The following Category of Persons not eligible for Presumptive Taxation u/s 44AD.

(i) a person carrying on profession as referred to in sub-section (1) of section 44AA;

(ii) a person earning income in the nature of commission or brokerage; or

(iii) a person carrying on any agency business.

Computation of Income under Section 44AD:-

In case of a person adopting the provisions of section 44AD, income is computed at a presumptive basis at a rate of 8% of the turnover or gross receipts of the eligible business during the financial year is deemed to be the total (taxable) income.

In order to promote digital transactions and to encourage small unorganized business to accept digital payments, income shall be computed at the rate of 6% instead of 8% for turnover/gross receipts which are received by account payee cheque or account payee bank draft or use of electronic clearing system through a bank account during the previous year or before the due date for filing of Return of Income.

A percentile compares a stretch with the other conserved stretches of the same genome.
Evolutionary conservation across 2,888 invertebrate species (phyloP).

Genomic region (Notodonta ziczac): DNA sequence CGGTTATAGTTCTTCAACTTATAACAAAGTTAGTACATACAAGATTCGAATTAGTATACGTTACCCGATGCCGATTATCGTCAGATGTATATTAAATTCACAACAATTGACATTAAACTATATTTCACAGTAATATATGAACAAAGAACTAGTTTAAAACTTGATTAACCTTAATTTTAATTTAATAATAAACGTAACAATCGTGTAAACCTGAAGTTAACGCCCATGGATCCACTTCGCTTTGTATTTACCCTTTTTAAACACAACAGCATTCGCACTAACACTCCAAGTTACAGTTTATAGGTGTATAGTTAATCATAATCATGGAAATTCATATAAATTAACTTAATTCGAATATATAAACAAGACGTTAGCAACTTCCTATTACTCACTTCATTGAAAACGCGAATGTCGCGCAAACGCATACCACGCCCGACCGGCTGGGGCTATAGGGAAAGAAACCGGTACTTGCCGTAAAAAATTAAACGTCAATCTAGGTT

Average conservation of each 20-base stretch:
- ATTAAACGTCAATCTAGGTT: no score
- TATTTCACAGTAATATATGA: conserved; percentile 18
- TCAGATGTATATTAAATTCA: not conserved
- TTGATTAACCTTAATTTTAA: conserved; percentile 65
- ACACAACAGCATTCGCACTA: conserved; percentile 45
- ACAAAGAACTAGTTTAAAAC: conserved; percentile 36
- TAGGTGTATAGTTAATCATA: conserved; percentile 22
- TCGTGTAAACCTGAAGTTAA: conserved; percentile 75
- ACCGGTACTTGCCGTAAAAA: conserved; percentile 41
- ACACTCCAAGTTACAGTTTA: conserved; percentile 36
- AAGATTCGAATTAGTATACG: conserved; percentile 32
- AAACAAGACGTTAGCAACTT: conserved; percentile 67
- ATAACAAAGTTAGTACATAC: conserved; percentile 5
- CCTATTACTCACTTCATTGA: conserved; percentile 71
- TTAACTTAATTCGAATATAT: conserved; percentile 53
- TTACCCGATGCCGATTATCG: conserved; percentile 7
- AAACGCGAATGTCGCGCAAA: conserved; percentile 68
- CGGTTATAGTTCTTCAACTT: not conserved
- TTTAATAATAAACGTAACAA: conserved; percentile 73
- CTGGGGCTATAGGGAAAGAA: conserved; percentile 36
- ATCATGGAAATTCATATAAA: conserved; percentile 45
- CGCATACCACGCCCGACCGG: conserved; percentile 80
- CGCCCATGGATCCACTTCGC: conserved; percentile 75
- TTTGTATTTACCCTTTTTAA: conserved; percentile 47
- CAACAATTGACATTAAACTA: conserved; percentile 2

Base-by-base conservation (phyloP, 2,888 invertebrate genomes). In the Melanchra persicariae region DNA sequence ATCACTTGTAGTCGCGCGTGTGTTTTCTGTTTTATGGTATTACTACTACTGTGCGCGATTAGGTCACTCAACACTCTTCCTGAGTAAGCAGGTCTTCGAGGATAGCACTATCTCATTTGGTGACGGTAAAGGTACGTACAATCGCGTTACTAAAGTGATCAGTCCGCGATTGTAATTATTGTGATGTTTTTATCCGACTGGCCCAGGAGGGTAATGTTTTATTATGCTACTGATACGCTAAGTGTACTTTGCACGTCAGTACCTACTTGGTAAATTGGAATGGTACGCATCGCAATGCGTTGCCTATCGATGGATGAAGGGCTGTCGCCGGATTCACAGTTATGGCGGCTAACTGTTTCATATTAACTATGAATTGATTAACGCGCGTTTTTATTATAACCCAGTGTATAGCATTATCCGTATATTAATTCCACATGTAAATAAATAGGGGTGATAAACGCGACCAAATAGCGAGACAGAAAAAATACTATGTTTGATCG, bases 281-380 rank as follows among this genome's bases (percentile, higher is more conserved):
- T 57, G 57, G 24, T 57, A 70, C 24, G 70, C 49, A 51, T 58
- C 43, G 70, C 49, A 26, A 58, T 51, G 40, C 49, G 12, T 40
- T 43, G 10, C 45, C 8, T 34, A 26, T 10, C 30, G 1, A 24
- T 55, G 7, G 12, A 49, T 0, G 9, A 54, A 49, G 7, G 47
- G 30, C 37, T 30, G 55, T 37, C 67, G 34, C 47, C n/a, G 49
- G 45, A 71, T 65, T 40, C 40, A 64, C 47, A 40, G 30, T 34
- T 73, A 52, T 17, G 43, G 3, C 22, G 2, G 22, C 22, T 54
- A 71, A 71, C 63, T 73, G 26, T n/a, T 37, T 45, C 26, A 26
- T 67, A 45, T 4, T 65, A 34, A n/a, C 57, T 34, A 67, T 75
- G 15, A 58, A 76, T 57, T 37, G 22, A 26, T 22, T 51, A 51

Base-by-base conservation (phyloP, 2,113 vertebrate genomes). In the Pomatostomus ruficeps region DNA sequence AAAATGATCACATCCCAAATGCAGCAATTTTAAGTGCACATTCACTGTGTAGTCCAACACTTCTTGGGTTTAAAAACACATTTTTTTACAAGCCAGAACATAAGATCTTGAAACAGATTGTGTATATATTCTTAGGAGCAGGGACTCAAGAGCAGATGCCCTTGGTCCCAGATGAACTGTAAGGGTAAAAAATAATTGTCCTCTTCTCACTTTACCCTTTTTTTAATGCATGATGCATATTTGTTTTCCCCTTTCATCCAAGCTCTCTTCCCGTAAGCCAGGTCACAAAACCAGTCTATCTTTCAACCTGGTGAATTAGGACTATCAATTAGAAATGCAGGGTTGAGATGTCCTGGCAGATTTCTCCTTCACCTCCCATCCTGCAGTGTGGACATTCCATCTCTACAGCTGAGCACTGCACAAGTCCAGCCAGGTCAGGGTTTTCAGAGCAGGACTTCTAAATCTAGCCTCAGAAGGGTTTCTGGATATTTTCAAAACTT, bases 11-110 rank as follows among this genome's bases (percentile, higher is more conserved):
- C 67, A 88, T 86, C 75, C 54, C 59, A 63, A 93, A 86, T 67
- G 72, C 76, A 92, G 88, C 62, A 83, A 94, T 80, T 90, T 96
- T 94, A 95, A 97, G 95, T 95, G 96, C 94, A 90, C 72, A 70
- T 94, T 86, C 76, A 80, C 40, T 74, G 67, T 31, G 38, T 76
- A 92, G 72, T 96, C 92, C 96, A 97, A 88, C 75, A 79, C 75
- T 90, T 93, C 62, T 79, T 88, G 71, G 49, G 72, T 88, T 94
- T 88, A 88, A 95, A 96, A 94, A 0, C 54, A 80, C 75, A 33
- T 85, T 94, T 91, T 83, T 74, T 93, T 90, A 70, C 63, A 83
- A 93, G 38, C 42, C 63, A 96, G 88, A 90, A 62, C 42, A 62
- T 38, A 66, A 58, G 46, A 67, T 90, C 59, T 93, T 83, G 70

No further deduction under the provisions of sections 30 to 38 shall be allowed.

The written down value of any asset of an eligible business shall be deemed to have been calculated as if the eligible assessee had claimed and had been actually allowed the deduction in respect of the depreciation for each of the relevant assessment years.

Consequences if a person opts out from the presumptive taxation scheme u/s 44 AD:-

If an eligible assessee declares profit for any previous year in accordance with the provisions of section 44AD and he declares profit for any of the five assessment years relevant to the previous year succeeding such previous year not in accordance with the provisions of sub-section (1) of Section 44AD, he shall not be eligible to claim the benefit of the provisions of this section for five assessment years subsequent to the assessment year relevant to the previous year in which the profit has not been declared in accordance with the provisions of sub-section (1) of Section 44AD.

B) Presumptive Taxation Scheme u/s 44ADA:-